Thursday, April 28, 2011

I Like the City of San Juan

Well, after an Easter hiatus, I am eager to finish up these cruise posts, as time allows.  I'm still digging out from all the postponed responsibilities, post-cruise, post-Holy Week!

Our second port of call was San Juan, Puerto Rico.  Before our visit, the extent of my knowledge of this city came from the lyrics of "America" from West Side Story.

I like the city of San Juan. 

I know a boat you can get on. 

Hundreds of flowers in full bloom. 

Hundreds of people in each room! 

Etcetera.  In other words, not much!

So we signed up for the 3-hour historic walking tour, which was an enjoyable choice.  Our tour guide was a Manhattan native, who had been coming to San Juan every year for 25 years before becoming a San Juan resident several years ago.  His appreciation of the city was obvious and informative.

Our first stop, where we spent the bulk of our time, was Castillo de San Cristobal, the oldest and largest Spanish fort in the New World.  This is the view from our boat, on our way into port, of the oldest section of the fort, begun in 1539.

That highest part, that doesn't match the rest?  That was an observation post built by Americans who were using the fort as a military base during WW2.

According to the National Park Service, it's not only the oldest and largest, but the "most impressive" Spanish fortification in the New World.

Here's another view of that sentry box, which looks so teeny perched atop that wall--it's really about 12 feet tall.

That's Father Freddy, a Catholic priest from India that we met.  He seemed tickled to have been assigned to cruise ship duty for a few weeks!  He led mass every day for passengers and crew.

These are not cannon balls, but mortar shells weighing 200 pounds each.

After we finished up at the Fort, we explored Old San Juan, a well-preserved section of the oldest part of the city.

These were military barracks for Spanish troops and their families in the mid-1800's, and this interior plaza is considered a very fine example of 19th century Spanish architecture.  The Ballaja Barracks now houses offices for cultural and educational organizations, and the plaza is used for many civic affairs--most notably the wedding reception for Marc Anthony's first wedding (before his marriage to Jennifer Lopez).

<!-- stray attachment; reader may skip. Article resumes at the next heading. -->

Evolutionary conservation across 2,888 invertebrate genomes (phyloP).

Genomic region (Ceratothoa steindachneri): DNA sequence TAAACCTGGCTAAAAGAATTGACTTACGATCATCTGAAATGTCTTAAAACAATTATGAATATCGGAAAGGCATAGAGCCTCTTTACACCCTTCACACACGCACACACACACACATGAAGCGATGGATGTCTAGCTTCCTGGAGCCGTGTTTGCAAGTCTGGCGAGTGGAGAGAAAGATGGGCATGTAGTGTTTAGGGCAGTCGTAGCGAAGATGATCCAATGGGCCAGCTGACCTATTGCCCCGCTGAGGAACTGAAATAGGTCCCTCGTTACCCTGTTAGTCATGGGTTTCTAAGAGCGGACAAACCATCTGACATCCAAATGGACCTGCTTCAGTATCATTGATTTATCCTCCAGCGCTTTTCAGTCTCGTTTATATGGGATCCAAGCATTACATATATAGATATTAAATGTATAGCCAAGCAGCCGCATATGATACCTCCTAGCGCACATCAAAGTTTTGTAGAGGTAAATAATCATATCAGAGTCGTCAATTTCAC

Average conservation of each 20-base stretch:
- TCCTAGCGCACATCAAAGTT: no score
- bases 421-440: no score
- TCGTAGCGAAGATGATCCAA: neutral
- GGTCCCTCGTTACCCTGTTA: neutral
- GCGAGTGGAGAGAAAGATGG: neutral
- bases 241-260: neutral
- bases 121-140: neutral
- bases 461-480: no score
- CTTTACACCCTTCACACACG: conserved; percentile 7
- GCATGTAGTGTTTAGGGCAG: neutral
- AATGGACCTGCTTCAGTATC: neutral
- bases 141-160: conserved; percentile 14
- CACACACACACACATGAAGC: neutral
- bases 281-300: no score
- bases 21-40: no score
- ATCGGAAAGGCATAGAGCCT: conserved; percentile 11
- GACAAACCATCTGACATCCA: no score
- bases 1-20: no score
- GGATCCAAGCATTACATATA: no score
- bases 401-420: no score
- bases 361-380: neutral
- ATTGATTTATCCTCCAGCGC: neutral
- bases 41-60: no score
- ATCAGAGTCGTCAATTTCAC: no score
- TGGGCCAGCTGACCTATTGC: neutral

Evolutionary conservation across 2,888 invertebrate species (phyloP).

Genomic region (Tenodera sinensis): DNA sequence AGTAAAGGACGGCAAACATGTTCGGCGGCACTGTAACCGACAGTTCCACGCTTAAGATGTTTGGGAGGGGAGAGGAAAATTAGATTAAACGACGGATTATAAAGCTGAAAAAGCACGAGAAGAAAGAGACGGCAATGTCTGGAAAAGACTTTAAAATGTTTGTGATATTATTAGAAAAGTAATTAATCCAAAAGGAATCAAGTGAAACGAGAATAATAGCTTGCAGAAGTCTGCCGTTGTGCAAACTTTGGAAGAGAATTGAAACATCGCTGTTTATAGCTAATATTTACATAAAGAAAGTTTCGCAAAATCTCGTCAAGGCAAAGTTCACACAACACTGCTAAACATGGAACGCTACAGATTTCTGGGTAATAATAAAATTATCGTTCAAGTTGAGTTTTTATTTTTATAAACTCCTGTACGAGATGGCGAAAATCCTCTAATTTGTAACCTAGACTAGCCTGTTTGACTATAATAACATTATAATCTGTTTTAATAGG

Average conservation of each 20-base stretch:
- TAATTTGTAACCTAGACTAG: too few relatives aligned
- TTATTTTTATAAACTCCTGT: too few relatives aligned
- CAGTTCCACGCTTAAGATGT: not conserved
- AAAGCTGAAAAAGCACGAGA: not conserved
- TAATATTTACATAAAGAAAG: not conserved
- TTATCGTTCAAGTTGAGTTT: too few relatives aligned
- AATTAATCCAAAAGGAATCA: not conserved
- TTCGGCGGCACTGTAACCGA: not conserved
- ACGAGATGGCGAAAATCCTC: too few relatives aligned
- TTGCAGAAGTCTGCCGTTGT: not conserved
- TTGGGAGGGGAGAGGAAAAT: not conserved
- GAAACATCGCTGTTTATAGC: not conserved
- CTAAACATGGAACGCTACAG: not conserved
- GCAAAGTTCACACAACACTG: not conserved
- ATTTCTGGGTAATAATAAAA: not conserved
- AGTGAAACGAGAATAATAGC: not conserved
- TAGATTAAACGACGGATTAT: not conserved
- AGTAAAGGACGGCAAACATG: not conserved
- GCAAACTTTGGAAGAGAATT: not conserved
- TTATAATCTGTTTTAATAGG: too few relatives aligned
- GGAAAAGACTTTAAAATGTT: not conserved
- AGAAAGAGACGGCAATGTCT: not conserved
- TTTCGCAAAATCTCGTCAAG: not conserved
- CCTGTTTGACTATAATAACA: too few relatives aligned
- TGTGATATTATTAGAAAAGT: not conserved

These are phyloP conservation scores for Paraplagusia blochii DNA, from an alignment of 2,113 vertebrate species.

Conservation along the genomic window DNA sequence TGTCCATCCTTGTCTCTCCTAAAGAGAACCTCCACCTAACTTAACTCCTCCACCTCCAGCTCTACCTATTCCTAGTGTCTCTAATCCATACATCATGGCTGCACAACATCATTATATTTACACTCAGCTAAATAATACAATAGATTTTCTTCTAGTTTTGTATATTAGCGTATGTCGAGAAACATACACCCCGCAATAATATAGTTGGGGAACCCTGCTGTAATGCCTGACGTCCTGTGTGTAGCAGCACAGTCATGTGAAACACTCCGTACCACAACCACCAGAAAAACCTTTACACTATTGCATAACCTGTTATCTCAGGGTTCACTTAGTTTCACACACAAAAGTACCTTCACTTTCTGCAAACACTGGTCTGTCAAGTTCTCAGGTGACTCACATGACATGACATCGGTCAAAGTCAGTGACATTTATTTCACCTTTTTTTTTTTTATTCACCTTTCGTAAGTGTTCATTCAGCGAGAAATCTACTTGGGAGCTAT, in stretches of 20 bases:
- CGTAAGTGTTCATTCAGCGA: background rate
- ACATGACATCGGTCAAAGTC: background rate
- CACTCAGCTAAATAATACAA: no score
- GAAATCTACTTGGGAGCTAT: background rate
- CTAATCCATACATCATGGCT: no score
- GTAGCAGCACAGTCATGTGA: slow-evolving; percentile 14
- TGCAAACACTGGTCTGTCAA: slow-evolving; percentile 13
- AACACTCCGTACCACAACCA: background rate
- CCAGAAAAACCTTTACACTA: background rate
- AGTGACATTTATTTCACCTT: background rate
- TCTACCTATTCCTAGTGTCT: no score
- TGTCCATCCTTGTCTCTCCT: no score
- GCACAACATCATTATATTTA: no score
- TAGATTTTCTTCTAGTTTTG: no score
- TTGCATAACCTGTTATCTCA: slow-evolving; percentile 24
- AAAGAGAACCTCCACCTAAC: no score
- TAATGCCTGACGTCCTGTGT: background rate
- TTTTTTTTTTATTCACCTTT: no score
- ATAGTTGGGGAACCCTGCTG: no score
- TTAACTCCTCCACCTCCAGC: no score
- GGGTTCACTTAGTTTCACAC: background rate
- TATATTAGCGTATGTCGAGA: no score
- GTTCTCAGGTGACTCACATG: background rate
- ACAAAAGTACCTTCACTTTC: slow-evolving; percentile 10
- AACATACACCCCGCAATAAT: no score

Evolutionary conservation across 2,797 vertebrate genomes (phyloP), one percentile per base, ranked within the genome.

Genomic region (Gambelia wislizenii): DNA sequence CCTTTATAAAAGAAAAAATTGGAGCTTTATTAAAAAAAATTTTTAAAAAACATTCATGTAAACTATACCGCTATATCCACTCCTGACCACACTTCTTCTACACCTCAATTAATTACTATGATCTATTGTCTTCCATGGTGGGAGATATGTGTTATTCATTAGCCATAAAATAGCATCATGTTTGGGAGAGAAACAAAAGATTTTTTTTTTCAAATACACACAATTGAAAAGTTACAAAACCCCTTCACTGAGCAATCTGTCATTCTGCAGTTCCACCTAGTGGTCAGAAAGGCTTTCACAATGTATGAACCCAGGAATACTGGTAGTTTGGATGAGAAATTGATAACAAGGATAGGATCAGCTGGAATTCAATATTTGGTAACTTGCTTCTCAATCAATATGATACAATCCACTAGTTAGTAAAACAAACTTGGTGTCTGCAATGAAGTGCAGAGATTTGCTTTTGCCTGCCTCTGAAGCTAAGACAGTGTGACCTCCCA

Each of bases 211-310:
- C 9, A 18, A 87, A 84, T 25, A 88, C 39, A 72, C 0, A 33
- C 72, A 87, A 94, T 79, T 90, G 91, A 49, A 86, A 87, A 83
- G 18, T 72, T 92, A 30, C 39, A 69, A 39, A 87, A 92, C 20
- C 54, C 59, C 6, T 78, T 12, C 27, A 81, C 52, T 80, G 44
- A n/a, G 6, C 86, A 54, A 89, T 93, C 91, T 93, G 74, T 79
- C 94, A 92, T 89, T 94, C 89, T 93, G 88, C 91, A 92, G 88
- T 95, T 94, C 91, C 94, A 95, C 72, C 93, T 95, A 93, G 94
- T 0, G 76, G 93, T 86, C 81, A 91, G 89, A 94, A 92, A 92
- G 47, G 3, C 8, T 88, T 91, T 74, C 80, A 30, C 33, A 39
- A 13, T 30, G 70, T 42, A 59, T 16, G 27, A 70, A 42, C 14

The streets of "the blue city" are paved with these bluish cobblestones, which actually go down about 12 inches deep, our guide said.  They were made with in England with iron ore, which gives the bluish color, and were used as ballast in boats that were emptied to make room for more valuable cargo.  As the bricks piled up, they began using them to pave the streets.  They really are lovely and distinct.

Here lie the mortal remains of explorer Juan Ponce de Leon, on whom I wrote a report in 5th grade, so I feel a connection.  He was rocked and rolled around several times before he came to rest, finally, here in San Jose Church.

This sculpture commemorates an averted attack by England in 1797.  With the British navy anchored just offshore, the Bishop went out to ask the people to pray for deliverance, and many women joined him in the streets.  The sailors saw all the torches in the streets and thought that reinforcements had arrived to help the besieged city, and they sailed away.

The government gives a tax credit to homeowners and businesses who paint their buildings in colors from an approved palette of authentic colors--part of the ongoing preservation and restoration effort of Old San Juan.  We also saw evidence of another government project on one street; there were many large containers of cat food out on the sidewalk, and our guide told us that the many cats we saw were fed, neutered and shots kept up-to-date by the government.  "And we have no rat problem!" he declared.

I loved Old San Juan.  Some day it would be nice to visit again, and see other parts of Puerto Rico too.

1 comment:

chrispyb said...

Hi, just wanted to say that the Naval Outpost that doesn't match the rest was design by my Grandfather who was an architect for the military during WWII